If you wish to help respond to these questions, or are simply trying to find a brand-new creative outlet, Miller suggests using up algae pushing.

( Monterey Bay Aquarium) In a new study released this previous June, scientists from the Monterey Bay Aquarium examined a collection of dried, pressed seaweeds– dating back over 140 years– to discover what ocean conditions in the bay were like in the early 19th century.

Women were amongst the most devoted algae pressers. Artfully protecting seaweeds was one of the few ways females might add to science in the 19th century. At the time, women were left out from a lot of scientific fields, with the exception of botany, which was considered an ideal pastime for them.

The scientists analyzed the nitrogen steady isotopes from pressings of Gelidium, a type of red algae, and compared it to records dating back to 1946 of upwelling– an oceanic phenomenon in which wind moves warm surface water far from the coast, driving cold, nutrient-rich water up from the deep.

There are couple of things I delight in more than turning a slimy piece of seaweed into an artwork. From scouring the tide pools for the perfect blades, to artfully arranging them on a paper in my herbarium press, every action of the process is exceptionally pleasing.

The algaes nitrogen steady isotopes were of specific interest to the researchers. Algae soak up nitrogen, phosphorus, and other nutrients from seawater like sponges. When nitrogen is plentiful in their environment, it is shown in the nitrogen content of their tissues.

The modifications they observed in the Gelidiums nitrogen isotope concentrations between 1946 and 2018 correlated highly with historical records of upwelling, which recommended that the nitrogen isotope concentration of each piece of pushed algae was a direct reflection of the quantity of upwelling that took place during its development.

Strategies for protecting seaweed specimens by pushing them have altered bit over the decades. This sample of Gelidium was gathered in the 1980s.

The kind of data that will help us to better comprehend these relationships, Van Houtan states, is all around us– concealing in the tissues of algae, the feathers of birds, and the shells of sea turtles, just waiting for us to discover it.

This article is from Hakai Magazine, an online publication about science and society in seaside ecosystems. Find out more stories like this at hakaimagazine.com.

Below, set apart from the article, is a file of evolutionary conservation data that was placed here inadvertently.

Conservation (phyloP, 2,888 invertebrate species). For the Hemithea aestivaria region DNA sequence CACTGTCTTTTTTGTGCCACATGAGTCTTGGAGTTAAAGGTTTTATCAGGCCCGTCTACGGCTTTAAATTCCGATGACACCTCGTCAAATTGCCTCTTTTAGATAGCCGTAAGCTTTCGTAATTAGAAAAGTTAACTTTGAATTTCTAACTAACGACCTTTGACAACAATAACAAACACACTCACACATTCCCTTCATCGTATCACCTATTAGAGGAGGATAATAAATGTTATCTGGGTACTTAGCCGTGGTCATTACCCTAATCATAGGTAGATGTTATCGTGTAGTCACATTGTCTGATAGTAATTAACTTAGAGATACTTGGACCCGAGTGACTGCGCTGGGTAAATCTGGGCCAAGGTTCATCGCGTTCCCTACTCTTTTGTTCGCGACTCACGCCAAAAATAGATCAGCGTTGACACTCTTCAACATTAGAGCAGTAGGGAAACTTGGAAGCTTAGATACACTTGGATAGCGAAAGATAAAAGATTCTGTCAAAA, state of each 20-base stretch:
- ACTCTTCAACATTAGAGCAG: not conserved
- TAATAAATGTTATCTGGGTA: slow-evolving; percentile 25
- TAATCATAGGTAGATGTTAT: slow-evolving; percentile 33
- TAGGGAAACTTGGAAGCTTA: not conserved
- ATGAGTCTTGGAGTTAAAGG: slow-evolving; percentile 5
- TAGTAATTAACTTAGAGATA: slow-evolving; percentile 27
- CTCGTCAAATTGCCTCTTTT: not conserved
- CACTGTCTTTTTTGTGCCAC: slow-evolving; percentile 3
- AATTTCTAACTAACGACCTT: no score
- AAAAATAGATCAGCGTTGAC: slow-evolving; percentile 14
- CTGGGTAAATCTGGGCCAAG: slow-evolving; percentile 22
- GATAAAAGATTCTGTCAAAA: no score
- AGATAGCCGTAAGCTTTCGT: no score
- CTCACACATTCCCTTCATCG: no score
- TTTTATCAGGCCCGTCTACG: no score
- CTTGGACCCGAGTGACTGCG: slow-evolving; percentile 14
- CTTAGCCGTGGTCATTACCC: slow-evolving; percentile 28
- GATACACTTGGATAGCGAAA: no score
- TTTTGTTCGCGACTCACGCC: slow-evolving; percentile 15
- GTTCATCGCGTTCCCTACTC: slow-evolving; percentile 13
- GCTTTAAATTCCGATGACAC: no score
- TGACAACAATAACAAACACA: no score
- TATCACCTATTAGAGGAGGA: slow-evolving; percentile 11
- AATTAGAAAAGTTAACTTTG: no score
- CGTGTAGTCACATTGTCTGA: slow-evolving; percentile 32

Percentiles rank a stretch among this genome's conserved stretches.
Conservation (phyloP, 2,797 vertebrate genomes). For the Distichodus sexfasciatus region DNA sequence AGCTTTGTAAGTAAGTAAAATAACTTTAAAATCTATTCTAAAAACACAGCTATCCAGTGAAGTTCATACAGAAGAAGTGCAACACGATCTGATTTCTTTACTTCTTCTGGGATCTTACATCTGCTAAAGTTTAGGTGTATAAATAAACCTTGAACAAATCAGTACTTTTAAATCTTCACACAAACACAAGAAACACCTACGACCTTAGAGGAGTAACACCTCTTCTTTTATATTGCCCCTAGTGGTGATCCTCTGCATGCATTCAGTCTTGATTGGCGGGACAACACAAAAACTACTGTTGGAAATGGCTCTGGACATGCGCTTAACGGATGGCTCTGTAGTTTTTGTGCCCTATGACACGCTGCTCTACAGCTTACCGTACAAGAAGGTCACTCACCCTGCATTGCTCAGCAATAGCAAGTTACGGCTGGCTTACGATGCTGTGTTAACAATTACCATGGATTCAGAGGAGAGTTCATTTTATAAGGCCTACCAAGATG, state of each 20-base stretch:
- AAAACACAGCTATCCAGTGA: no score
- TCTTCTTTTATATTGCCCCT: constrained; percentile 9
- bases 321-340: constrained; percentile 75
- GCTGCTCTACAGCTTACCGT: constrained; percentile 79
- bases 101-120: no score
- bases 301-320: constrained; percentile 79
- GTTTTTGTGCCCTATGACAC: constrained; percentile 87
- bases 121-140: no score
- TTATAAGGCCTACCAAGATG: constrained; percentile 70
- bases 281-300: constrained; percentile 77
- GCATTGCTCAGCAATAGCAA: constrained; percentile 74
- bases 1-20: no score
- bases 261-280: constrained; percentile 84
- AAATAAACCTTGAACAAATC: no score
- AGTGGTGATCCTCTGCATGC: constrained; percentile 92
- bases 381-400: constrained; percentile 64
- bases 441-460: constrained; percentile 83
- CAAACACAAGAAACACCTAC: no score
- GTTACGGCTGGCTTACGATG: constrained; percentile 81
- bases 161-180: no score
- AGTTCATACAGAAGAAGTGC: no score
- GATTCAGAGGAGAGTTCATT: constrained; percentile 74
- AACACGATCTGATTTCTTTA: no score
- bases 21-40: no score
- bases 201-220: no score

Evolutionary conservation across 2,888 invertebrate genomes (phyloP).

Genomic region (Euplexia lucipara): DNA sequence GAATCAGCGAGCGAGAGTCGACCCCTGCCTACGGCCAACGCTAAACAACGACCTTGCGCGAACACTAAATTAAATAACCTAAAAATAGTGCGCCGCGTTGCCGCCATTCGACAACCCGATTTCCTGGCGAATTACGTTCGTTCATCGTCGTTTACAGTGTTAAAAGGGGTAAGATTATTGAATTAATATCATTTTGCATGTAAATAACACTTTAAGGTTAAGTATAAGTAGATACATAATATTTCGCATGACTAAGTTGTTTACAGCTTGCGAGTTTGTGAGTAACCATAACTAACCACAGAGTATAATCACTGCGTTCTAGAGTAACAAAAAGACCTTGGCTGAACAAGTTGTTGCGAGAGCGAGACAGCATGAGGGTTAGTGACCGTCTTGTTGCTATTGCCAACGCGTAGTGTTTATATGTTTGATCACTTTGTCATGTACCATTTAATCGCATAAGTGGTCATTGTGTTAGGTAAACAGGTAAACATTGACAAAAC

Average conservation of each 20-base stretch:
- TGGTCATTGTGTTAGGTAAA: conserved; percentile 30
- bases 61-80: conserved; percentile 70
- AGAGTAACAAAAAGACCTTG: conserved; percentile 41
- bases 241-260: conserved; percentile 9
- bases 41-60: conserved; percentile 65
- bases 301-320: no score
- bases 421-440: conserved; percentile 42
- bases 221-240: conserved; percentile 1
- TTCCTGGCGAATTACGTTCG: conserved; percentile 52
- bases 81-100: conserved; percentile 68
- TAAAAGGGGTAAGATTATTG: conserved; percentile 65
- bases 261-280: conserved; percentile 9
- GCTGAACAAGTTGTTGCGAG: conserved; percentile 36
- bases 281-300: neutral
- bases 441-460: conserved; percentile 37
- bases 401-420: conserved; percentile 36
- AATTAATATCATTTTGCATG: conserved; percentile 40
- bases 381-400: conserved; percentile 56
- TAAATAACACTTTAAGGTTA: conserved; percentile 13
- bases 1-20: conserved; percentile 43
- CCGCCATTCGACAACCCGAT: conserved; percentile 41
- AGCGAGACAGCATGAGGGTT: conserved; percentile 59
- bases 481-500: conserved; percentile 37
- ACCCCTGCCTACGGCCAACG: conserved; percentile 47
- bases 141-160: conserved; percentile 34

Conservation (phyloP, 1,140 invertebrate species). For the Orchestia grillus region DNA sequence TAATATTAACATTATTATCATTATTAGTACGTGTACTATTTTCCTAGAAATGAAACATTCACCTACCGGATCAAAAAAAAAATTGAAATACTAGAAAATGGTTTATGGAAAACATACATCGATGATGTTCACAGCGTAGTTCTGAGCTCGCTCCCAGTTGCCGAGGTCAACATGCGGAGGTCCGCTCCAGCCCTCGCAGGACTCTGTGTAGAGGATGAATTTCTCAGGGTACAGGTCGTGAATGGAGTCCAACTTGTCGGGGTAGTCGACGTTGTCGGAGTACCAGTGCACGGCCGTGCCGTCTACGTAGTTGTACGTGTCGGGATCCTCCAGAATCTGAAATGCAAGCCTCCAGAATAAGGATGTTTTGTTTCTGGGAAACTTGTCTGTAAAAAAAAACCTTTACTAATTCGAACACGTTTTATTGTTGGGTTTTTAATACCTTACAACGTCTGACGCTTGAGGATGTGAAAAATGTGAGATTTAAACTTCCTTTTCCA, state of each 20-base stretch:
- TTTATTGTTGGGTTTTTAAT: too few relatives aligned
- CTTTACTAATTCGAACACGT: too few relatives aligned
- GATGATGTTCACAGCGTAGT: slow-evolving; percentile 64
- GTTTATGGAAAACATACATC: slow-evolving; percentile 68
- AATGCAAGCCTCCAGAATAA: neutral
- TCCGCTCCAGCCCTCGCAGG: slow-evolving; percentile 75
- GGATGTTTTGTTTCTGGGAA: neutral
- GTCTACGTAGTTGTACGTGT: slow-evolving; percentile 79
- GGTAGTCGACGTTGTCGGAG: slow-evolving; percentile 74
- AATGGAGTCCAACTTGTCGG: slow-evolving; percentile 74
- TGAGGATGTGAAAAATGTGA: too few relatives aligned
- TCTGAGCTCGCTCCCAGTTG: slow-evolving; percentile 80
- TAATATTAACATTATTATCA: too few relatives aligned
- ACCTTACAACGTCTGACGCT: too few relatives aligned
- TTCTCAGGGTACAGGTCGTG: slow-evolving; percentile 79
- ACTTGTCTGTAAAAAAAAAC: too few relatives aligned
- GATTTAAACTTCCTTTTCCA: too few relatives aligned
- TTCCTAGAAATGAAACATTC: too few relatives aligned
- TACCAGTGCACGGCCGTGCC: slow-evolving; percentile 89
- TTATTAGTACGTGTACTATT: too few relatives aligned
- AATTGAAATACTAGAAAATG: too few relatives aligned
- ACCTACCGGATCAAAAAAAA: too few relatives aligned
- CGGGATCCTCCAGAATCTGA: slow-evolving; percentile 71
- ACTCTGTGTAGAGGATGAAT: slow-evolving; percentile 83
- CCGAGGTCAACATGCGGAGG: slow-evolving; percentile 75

Kyle Van Houtan, chief scientist at the Monterey Bay Aquarium in Monterey, California, collects seaweeds on a low tide for conservation and research study in the fish tanks Ocean Memory Lab.

These two examples of seaweed pressings were made years earlier. The red algae was collected in about 1929 near Friday Harbor, Washington. The kelp Macrocystis was gathered near Pacific Grove, California, in 1892.

( Monterey Bay Aquarium) Knowing this, the scientists had the ability to utilize algal specimens to develop a record of upwelling in Monterey Bay starting in 1878, extending the existing record back by nearly 70 years.

” Its actually enjoyable and easy to do,” Miller says. All you need to get begun is some cardboard, a couple of sheets of herbarium paper, a stack of heavy books, and an open mind.

The practice emerged in 19th-century England as a way for researchers and natural history buffs to maintain and catalog the varied array of seaweeds discovered along the nations coasts.

Associated stories from Hakai Magazine:

Females were among the most devoted algae pressers. Artfully protecting seaweeds was one of the few methods women could contribute to science in the 19th century. The red algae was collected in about 1929 near Friday Harbor, Washington. The algaes nitrogen stable isotopes were of specific interest to the scientists.( Monterey Bay Aquarium)” Some species are like a thermometer and reflect whats taking place in the ocean in their populations.